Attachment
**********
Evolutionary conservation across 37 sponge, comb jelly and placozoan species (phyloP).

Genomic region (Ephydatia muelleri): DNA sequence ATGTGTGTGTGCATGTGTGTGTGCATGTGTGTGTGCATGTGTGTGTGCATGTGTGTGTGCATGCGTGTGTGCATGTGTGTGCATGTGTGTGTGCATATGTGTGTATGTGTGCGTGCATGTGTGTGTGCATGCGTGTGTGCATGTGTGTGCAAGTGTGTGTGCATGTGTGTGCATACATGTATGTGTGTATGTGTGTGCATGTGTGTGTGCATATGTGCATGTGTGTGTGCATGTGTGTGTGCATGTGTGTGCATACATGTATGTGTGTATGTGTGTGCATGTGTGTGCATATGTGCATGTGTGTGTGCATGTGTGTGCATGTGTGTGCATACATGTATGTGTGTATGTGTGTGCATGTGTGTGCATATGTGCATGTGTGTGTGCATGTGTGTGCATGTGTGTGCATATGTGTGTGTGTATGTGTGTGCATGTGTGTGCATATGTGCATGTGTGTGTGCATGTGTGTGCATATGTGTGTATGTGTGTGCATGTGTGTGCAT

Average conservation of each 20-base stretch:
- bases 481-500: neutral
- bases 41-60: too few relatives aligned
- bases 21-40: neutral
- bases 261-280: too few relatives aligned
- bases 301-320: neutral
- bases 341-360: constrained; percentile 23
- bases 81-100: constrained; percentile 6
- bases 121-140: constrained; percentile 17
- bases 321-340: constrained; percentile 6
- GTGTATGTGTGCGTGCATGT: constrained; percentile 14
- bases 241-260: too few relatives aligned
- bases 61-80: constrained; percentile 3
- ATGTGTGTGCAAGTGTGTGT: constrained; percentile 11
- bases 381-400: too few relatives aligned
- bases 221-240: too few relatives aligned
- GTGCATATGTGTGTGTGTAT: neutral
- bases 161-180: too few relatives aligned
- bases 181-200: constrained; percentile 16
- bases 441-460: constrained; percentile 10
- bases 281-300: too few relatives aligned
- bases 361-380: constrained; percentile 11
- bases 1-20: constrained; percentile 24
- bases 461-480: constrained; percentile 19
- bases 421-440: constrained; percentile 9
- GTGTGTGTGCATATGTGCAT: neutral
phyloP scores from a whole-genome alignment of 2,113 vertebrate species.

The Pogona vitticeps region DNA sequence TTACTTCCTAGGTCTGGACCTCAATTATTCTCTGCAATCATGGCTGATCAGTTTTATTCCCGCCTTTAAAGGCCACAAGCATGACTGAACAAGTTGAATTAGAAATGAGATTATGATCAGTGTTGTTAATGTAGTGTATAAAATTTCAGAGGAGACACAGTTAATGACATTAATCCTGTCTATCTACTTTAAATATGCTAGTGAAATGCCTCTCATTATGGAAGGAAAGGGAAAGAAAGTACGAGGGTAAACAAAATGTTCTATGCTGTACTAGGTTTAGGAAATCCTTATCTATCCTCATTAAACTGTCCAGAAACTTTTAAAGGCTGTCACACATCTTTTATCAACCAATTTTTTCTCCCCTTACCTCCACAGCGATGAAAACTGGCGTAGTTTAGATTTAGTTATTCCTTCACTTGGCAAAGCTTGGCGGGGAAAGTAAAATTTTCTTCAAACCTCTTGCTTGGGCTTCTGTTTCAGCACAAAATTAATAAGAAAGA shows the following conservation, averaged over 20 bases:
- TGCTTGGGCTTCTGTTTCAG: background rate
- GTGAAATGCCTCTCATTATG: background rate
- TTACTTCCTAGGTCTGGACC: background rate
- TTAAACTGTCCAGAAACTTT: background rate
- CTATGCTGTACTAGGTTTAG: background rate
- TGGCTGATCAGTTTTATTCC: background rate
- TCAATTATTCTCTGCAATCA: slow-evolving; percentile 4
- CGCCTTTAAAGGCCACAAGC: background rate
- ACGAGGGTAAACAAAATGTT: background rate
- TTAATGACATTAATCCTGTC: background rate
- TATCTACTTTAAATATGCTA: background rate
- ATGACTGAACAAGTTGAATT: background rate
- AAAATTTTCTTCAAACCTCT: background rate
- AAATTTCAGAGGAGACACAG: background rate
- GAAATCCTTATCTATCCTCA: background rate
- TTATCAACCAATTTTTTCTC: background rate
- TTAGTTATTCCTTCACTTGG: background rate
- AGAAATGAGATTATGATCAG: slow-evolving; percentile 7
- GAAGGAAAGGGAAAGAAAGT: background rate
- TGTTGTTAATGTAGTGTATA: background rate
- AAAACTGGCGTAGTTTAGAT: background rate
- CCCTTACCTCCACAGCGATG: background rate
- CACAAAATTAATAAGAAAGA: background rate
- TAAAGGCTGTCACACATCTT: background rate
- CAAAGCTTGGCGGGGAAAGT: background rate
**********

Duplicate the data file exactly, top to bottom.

Evolutionary conservation across 37 sponge, comb jelly and placozoan species (phyloP).

Genomic region (Ephydatia muelleri): DNA sequence ATGTGTGTGTGCATGTGTGTGTGCATGTGTGTGTGCATGTGTGTGTGCATGTGTGTGTGCATGCGTGTGTGCATGTGTGTGCATGTGTGTGTGCATATGTGTGTATGTGTGCGTGCATGTGTGTGTGCATGCGTGTGTGCATGTGTGTGCAAGTGTGTGTGCATGTGTGTGCATACATGTATGTGTGTATGTGTGTGCATGTGTGTGTGCATATGTGCATGTGTGTGTGCATGTGTGTGTGCATGTGTGTGCATACATGTATGTGTGTATGTGTGTGCATGTGTGTGCATATGTGCATGTGTGTGTGCATGTGTGTGCATGTGTGTGCATACATGTATGTGTGTATGTGTGTGCATGTGTGTGCATATGTGCATGTGTGTGTGCATGTGTGTGCATGTGTGTGCATATGTGTGTGTGTATGTGTGTGCATGTGTGTGCATATGTGCATGTGTGTGTGCATGTGTGTGCATATGTGTGTATGTGTGTGCATGTGTGTGCAT

Average conservation of each 20-base stretch:
- bases 481-500: neutral
- bases 41-60: too few relatives aligned
- bases 21-40: neutral
- bases 261-280: too few relatives aligned
- bases 301-320: neutral
- bases 341-360: constrained; percentile 23
- bases 81-100: constrained; percentile 6
- bases 121-140: constrained; percentile 17
- bases 321-340: constrained; percentile 6
- GTGTATGTGTGCGTGCATGT: constrained; percentile 14
- bases 241-260: too few relatives aligned
- bases 61-80: constrained; percentile 3
- ATGTGTGTGCAAGTGTGTGT: constrained; percentile 11
- bases 381-400: too few relatives aligned
- bases 221-240: too few relatives aligned
- GTGCATATGTGTGTGTGTAT: neutral
- bases 161-180: too few relatives aligned
- bases 181-200: constrained; percentile 16
- bases 441-460: constrained; percentile 10
- bases 281-300: too few relatives aligned
- bases 361-380: constrained; percentile 11
- bases 1-20: constrained; percentile 24
- bases 461-480: constrained; percentile 19
- bases 421-440: constrained; percentile 9
- GTGTGTGTGCATATGTGCAT: neutral
phyloP scores from a whole-genome alignment of 2,113 vertebrate species.

The Pogona vitticeps region DNA sequence TTACTTCCTAGGTCTGGACCTCAATTATTCTCTGCAATCATGGCTGATCAGTTTTATTCCCGCCTTTAAAGGCCACAAGCATGACTGAACAAGTTGAATTAGAAATGAGATTATGATCAGTGTTGTTAATGTAGTGTATAAAATTTCAGAGGAGACACAGTTAATGACATTAATCCTGTCTATCTACTTTAAATATGCTAGTGAAATGCCTCTCATTATGGAAGGAAAGGGAAAGAAAGTACGAGGGTAAACAAAATGTTCTATGCTGTACTAGGTTTAGGAAATCCTTATCTATCCTCATTAAACTGTCCAGAAACTTTTAAAGGCTGTCACACATCTTTTATCAACCAATTTTTTCTCCCCTTACCTCCACAGCGATGAAAACTGGCGTAGTTTAGATTTAGTTATTCCTTCACTTGGCAAAGCTTGGCGGGGAAAGTAAAATTTTCTTCAAACCTCTTGCTTGGGCTTCTGTTTCAGCACAAAATTAATAAGAAAGA shows the following conservation, averaged over 20 bases:
- TGCTTGGGCTTCTGTTTCAG: background rate
- GTGAAATGCCTCTCATTATG: background rate
- TTACTTCCTAGGTCTGGACC: background rate
- TTAAACTGTCCAGAAACTTT: background rate
- CTATGCTGTACTAGGTTTAG: background rate
- TGGCTGATCAGTTTTATTCC: background rate
- TCAATTATTCTCTGCAATCA: slow-evolving; percentile 4
- CGCCTTTAAAGGCCACAAGC: background rate
- ACGAGGGTAAACAAAATGTT: background rate
- TTAATGACATTAATCCTGTC: background rate
- TATCTACTTTAAATATGCTA: background rate
- ATGACTGAACAAGTTGAATT: background rate
- AAAATTTTCTTCAAACCTCT: background rate
- AAATTTCAGAGGAGACACAG: background rate
- GAAATCCTTATCTATCCTCA: background rate
- TTATCAACCAATTTTTTCTC: background rate
- TTAGTTATTCCTTCACTTGG: background rate
- AGAAATGAGATTATGATCAG: slow-evolving; percentile 7
- GAAGGAAAGGGAAAGAAAGT: background rate
- TGTTGTTAATGTAGTGTATA: background rate
- AAAACTGGCGTAGTTTAGAT: background rate
- CCCTTACCTCCACAGCGATG: background rate
- CACAAAATTAATAAGAAAGA: background rate
- TAAAGGCTGTCACACATCTT: background rate
- CAAAGCTTGGCGGGGAAAGT: background rate